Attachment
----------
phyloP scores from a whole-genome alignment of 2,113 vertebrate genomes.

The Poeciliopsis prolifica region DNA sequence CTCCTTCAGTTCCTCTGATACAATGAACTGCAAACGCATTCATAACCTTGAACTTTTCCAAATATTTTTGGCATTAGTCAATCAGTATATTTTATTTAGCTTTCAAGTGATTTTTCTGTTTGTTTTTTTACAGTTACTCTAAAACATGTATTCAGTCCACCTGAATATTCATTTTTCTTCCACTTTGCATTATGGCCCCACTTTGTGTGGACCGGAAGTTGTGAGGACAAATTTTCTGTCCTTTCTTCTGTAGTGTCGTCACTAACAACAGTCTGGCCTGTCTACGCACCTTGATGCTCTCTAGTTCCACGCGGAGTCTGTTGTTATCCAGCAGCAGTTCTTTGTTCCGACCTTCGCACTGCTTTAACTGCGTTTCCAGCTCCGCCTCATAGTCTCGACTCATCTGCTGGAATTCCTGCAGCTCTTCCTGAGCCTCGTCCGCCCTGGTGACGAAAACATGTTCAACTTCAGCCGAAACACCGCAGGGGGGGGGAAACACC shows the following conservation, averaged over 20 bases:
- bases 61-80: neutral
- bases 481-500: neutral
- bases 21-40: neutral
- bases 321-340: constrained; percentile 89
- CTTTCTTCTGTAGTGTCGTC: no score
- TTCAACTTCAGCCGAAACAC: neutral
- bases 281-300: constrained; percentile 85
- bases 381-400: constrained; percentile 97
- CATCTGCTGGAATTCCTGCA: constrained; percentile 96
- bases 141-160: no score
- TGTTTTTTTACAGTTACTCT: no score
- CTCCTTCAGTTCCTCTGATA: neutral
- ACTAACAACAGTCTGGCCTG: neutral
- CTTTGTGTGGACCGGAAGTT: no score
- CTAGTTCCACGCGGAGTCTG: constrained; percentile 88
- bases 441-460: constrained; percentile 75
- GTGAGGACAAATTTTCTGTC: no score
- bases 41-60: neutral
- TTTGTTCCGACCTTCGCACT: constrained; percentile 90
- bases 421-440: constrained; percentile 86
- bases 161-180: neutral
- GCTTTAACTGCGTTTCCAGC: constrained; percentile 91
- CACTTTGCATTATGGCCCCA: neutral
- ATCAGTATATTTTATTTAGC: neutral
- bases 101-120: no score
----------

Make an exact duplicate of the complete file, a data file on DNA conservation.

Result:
phyloP scores from a whole-genome alignment of 2,113 vertebrate genomes.

The Poeciliopsis prolifica region DNA sequence CTCCTTCAGTTCCTCTGATACAATGAACTGCAAACGCATTCATAACCTTGAACTTTTCCAAATATTTTTGGCATTAGTCAATCAGTATATTTTATTTAGCTTTCAAGTGATTTTTCTGTTTGTTTTTTTACAGTTACTCTAAAACATGTATTCAGTCCACCTGAATATTCATTTTTCTTCCACTTTGCATTATGGCCCCACTTTGTGTGGACCGGAAGTTGTGAGGACAAATTTTCTGTCCTTTCTTCTGTAGTGTCGTCACTAACAACAGTCTGGCCTGTCTACGCACCTTGATGCTCTCTAGTTCCACGCGGAGTCTGTTGTTATCCAGCAGCAGTTCTTTGTTCCGACCTTCGCACTGCTTTAACTGCGTTTCCAGCTCCGCCTCATAGTCTCGACTCATCTGCTGGAATTCCTGCAGCTCTTCCTGAGCCTCGTCCGCCCTGGTGACGAAAACATGTTCAACTTCAGCCGAAACACCGCAGGGGGGGGGAAACACC shows the following conservation, averaged over 20 bases:
- bases 61-80: neutral
- bases 481-500: neutral
- bases 21-40: neutral
- bases 321-340: constrained; percentile 89
- CTTTCTTCTGTAGTGTCGTC: no score
- TTCAACTTCAGCCGAAACAC: neutral
- bases 281-300: constrained; percentile 85
- bases 381-400: constrained; percentile 97
- CATCTGCTGGAATTCCTGCA: constrained; percentile 96
- bases 141-160: no score
- TGTTTTTTTACAGTTACTCT: no score
- CTCCTTCAGTTCCTCTGATA: neutral
- ACTAACAACAGTCTGGCCTG: neutral
- CTTTGTGTGGACCGGAAGTT: no score
- CTAGTTCCACGCGGAGTCTG: constrained; percentile 88
- bases 441-460: constrained; percentile 75
- GTGAGGACAAATTTTCTGTC: no score
- bases 41-60: neutral
- TTTGTTCCGACCTTCGCACT: constrained; percentile 90
- bases 421-440: constrained; percentile 86
- bases 161-180: neutral
- GCTTTAACTGCGTTTCCAGC: constrained; percentile 91
- CACTTTGCATTATGGCCCCA: neutral
- ATCAGTATATTTTATTTAGC: neutral
- bases 101-120: no score